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Hagelberg! Bloomha! For '08! Maybe

"This country is in trouble. The world is in trouble. And we need some new, fresh, independent ideas to lead this country forward."

Sounds a like the opening line from a presidential campaign announcement speech. And it may just be.

Or, perhaps, it is a line from a vice-presidential campaign announcement.

What it almost certainly is not, however, is the message you'd expect to hear from a sitting senator who plans to seek reelection next year.

So it goes on Chuck Hagel Watch, which is rapidly becoming the most unconventional beat in American politics.

Today's indicators suggest that the renegade Republican solon from Nebraska is leaning toward launching an independent bid for national office.

Which office remains a matter of speculation.

Which party may be coming into focus. And here's a hint: It is neither grand nor old.

Hagel met two weeks ago with New York Mayor Michael Bloomberg, another outsider Republican who has made little secret of his interest in stepping up the political ladder. Bloomberg has been exploring prospects for an independent run at the presidency for at least a year, even going so far as to make 2006 campaign appearances with an eccentric collection of non-New York candidates that included Connecticut Senator Joe Lieberman, a different breed of maverick who was reelected last fall as the candidate of a self-named third party but caucuses somewhat uncomfortably with the Senate Democrats.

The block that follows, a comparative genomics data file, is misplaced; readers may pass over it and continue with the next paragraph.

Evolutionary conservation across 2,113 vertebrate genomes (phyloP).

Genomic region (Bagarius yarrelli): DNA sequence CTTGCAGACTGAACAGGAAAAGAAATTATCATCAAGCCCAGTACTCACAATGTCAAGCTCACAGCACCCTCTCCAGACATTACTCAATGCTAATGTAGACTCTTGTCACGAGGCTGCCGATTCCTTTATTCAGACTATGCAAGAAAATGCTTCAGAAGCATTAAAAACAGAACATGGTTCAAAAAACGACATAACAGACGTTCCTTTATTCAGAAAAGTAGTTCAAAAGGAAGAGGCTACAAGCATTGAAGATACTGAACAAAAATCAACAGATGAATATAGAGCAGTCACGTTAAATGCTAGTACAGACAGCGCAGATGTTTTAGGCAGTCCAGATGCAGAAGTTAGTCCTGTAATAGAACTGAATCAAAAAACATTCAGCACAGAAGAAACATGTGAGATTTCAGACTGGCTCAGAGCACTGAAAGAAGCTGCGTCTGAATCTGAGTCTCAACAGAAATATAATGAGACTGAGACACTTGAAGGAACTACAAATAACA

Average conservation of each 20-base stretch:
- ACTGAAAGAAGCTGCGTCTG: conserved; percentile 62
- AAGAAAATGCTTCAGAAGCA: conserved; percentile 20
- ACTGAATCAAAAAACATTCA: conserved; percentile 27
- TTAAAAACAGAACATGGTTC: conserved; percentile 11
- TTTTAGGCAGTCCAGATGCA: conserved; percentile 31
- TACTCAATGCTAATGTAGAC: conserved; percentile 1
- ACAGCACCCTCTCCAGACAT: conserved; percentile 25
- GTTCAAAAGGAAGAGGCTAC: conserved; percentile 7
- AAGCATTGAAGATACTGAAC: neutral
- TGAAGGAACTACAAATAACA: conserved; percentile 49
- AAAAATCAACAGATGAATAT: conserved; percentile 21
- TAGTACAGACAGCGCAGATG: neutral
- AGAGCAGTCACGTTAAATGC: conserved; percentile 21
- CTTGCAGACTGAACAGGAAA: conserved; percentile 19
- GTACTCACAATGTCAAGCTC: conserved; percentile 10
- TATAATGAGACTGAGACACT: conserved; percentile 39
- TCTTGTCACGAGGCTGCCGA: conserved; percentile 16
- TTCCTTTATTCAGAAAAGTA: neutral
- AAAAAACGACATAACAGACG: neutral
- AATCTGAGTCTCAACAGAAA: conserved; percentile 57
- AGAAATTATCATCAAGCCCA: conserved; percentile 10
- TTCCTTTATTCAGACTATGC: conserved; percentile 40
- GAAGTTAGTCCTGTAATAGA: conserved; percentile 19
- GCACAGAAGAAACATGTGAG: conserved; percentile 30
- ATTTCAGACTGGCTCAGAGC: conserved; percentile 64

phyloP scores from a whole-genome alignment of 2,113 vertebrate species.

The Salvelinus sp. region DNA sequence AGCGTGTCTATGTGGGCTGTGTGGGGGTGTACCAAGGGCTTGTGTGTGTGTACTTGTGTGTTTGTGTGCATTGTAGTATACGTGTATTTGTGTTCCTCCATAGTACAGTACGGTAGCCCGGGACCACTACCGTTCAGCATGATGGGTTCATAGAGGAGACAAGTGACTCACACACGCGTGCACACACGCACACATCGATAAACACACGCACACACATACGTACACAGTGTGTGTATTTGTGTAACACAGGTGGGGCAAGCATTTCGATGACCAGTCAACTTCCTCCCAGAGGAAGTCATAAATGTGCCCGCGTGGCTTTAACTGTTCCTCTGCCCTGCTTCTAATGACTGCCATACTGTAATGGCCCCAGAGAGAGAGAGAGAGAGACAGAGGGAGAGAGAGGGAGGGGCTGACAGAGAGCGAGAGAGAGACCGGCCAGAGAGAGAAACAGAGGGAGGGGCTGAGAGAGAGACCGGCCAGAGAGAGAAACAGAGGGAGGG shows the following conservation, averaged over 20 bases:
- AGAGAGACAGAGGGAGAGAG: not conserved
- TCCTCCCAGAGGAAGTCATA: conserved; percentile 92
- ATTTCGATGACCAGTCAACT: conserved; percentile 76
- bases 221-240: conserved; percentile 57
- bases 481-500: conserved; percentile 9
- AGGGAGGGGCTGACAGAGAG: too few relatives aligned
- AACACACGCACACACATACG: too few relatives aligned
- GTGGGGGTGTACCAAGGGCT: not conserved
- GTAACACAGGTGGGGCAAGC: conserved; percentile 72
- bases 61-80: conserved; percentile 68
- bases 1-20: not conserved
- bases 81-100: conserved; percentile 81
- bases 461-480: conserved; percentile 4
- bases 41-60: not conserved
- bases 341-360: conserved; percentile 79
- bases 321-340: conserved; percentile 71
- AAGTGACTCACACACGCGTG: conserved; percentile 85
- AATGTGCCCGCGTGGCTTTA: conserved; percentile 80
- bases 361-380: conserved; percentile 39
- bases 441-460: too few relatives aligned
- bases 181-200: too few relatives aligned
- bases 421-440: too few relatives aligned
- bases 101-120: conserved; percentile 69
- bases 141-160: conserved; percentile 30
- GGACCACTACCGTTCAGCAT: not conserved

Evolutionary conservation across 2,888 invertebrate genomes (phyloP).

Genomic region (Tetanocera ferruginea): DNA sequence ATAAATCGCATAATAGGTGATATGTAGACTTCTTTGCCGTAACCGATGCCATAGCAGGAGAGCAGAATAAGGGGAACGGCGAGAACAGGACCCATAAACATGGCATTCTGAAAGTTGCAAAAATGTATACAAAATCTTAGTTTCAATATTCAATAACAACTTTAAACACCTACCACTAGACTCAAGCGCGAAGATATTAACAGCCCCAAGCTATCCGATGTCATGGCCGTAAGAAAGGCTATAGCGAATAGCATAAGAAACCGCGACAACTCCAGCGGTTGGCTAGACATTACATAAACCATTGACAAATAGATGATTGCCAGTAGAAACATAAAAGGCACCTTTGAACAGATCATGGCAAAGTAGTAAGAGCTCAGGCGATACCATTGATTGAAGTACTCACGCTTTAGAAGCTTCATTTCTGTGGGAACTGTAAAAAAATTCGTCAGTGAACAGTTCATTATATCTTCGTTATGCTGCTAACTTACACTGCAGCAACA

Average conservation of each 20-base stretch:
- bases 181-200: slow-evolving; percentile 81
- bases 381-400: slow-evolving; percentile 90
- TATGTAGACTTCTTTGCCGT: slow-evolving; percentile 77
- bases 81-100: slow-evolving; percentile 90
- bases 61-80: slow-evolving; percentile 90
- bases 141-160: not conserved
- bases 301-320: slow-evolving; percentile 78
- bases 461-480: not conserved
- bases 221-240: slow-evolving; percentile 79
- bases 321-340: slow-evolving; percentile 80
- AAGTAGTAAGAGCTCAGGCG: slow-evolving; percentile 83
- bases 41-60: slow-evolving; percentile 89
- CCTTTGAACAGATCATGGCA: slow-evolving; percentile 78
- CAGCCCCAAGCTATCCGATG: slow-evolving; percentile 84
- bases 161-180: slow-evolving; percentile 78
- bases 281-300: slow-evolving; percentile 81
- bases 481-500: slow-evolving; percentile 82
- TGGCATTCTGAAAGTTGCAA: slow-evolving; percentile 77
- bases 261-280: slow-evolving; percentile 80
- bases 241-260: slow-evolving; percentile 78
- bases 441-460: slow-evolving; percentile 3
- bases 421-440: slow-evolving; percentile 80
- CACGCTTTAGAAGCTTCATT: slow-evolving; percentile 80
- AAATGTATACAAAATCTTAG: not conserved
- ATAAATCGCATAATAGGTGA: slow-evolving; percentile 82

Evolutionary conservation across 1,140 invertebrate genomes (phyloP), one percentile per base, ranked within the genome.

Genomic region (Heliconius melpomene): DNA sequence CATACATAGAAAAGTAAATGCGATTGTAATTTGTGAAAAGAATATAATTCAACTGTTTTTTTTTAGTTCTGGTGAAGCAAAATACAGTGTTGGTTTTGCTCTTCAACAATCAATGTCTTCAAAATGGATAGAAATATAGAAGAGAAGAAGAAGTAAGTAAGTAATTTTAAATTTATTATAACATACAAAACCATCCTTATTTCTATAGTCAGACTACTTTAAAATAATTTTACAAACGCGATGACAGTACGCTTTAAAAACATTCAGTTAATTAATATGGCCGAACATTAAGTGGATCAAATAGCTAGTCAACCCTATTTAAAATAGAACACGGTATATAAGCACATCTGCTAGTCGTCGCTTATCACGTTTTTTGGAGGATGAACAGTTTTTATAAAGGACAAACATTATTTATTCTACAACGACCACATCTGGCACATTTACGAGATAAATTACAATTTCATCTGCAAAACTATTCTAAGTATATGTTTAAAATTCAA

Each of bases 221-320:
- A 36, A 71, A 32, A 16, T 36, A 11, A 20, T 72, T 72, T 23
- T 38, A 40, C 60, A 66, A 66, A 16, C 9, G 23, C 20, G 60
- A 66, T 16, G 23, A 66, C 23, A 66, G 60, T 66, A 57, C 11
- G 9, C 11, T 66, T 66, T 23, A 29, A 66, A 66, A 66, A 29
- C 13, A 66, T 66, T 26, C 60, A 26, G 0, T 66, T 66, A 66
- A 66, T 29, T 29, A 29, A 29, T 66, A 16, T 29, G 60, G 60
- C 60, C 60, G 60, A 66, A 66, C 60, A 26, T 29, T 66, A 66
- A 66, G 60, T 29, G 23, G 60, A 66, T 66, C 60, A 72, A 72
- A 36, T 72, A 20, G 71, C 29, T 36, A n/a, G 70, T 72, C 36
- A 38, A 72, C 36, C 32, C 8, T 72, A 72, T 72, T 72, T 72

Now, Hagel is openly speculating about a Hagel-Bloomberg ticket, or perhaps a Bloomberg-Hagel ticket running on an independent line next year, or perhaps on the line of the Unity08 movement. Unity08 is the multipartisan grassroots coalition that has for months been trying to forge what its spokesman, actor and Nation reader Sam Waterston, refers to as "a third force in the middle" to fix a system that he describes as having been "broken" by consultants, spin doctors and hyper-partisan Democrats and Republicans.